The words of the Offertory are taken from the 117th Psalm, which is, by excellence, the Psalm of the Resurrection. They hail the divine Conqueror, who rises like a bright star and gladdens us with His benediction.
|Benedictus qui venit in nomine Domini: benediximus vobis de domo Domini: Deus Dominus et illuxit nobis. Alleluia, alleluia.||Blessed be he that cometh in the name of the Lord: we have blessed you out of the house of the Lord: the Lord is God, and he hath shone upon us. Alleluia, alleluia.|
In the Secret, the Church teaches usu that the mysteries we celebrate during the year exercise a lasting influence upon us. Each Feast, as it comes round to us, brings with it fresh life and joy; and it is by its annual celebration, that the Church applies to her children the graces which each mystery brought with it at the actual time of its accomplishment.
|Concede, quæsumus Domine, semper nos per hæc mysteria Paschalia gratulari; ut continua nostræ reparationis operatio, perpetuæ nobis fiat causa lætitiæ. Per Dominum.||Grant, we beseech thee, O Lord, that we may always gratefully solemnize the Paschal mysteries, and that the continual celebration of the sacrament of our redemption may be to us a subject of perpetual joy. Through, &c.|
To this is added one of the Secrets given in Wednesday’s Mass.
Our neophytes are to lay aside, today, their white robes; but there is a garment which they are never to put away; it is Christ Himself, who became united with them by Baptism, as the Apostle of the Gentiles here reminds them:
|Omnes qui in Christo baptizati estis, Christum induistis, alleluia.||All you that have been baptized in Christ, have put on Christ, alleluia.|
The Church returns once more, in her Postcommunion, to the subject of faith. Without faith there is no Christianity: now it is the Eucharist which has the power of fostering it in the soul, for the Eucharist is the mystery of faith.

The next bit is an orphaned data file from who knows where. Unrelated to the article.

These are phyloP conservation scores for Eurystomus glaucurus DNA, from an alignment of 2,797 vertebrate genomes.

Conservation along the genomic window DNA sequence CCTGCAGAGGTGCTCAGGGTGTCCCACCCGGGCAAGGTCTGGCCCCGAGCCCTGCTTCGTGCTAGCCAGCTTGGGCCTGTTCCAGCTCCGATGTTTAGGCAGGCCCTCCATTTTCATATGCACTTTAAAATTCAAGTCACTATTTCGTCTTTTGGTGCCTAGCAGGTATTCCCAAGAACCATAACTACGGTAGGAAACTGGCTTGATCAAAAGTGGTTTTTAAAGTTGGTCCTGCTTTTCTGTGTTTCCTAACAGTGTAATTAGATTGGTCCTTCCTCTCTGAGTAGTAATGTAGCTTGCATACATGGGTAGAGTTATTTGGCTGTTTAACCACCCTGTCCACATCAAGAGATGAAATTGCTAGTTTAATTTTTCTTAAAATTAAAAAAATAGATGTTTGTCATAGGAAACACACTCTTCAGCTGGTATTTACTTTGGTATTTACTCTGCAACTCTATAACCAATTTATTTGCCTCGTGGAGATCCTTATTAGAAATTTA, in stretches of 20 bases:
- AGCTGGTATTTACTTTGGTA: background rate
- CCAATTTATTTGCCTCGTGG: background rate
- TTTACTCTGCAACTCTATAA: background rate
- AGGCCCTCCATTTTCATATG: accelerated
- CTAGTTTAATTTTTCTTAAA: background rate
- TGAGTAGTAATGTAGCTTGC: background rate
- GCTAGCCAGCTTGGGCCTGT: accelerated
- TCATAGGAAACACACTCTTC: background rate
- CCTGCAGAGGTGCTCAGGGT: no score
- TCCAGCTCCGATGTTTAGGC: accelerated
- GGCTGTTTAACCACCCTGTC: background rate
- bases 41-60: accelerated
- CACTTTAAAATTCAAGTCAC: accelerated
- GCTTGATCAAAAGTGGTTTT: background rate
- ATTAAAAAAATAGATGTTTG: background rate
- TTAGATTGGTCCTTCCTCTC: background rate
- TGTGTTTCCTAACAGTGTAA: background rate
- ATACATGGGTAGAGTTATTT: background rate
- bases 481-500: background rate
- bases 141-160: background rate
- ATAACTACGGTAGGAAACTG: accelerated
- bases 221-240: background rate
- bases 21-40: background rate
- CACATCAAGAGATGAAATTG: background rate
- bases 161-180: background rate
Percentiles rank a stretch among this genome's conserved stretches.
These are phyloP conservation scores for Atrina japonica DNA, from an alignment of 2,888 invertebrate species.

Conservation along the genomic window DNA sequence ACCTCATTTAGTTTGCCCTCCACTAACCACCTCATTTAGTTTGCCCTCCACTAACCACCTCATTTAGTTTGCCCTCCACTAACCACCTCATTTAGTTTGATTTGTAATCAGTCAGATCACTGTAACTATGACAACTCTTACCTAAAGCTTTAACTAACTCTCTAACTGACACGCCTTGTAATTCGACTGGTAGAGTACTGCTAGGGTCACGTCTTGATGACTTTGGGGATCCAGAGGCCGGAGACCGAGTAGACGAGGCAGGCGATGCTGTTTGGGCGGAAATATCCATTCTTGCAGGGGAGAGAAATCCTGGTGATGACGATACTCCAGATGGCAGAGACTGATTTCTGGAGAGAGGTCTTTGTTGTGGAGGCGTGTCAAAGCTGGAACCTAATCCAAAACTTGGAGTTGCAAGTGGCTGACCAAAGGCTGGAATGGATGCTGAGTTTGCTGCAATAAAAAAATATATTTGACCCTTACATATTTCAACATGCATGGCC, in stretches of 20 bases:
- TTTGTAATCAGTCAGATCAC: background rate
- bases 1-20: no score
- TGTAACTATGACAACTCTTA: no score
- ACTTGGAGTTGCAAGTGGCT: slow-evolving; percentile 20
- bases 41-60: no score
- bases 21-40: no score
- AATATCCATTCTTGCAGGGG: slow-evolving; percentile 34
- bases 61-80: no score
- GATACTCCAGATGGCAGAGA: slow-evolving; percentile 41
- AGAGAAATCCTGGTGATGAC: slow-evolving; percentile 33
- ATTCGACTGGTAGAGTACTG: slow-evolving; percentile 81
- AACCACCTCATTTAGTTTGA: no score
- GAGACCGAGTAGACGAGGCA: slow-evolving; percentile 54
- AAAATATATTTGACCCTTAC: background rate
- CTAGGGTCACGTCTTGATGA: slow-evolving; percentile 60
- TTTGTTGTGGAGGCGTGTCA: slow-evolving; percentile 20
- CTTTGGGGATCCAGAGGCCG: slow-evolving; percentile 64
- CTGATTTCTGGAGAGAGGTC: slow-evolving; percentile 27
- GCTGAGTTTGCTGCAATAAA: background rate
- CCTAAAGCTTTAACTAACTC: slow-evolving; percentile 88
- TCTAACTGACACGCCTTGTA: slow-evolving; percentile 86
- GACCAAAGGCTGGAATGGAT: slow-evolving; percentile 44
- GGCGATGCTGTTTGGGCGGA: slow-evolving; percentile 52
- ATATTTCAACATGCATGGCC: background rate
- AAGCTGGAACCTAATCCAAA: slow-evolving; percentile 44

|Redemptionis nostræ munere vegetati, quæsumus Domine: ut hoc perpetuæ salutis auxilio fides semper vera proficiat. Per Dominum.||Being strengthened, O Lord, by the sacrament of our redemption, grant that through this help to eternal salvation, a true faith may always be increased in us. Through, &c.|
To this is added one of the Postcommunions given in Wednesday’s Mass.
The Taking Off of the White Garments
The Vespers, on each of the days of this week, were celebrated in the manner described on the Sunday. There was a numerous attendance, each day, in the basilica; and the faithful thus testified their affectionate interest in the white-robed neophytes who visited, during the Vespers of each day, the sacred font where they had been born to the new life of grace. This afternoon, the concourse of people is greater than on the preceding days, for an interesting ceremony is to take place. The neophytes are about to lay aside the outward symbol of innocence, which they have been wearing; but they are also to give a solemn promise to maintain the inward purity of soul. By this public ceremony the Church restores the newly baptized to the duties of their ordinary station of life: they must now return to the world, and comport themselves as Christians—disciples of Christ—for such they are.
The visit to the baptistery has been made, and the Office of Vespers has terminated with the Station before the crucifix of the chancel: the neophytes are then led to a room adjoining the cathedral, in which is prepared a large vessel of water. The bishop goes to his throne. Seeing the newly baptized standing around him, he addresses them in a discourse wherein he expresses the joy he feels, as pastor, at the increase wherewith it has pleased God to bless his much-loved flock. He congratulates them upon the grace they have received; and then, alluding to the main object of their coming together this afternoon—that is the laying aside of the white garments they received after Baptism—he warns them, with paternal affection, to keep a guard over themselves, and see that they never sully the purity of soul, of which their robes have been but an emblem.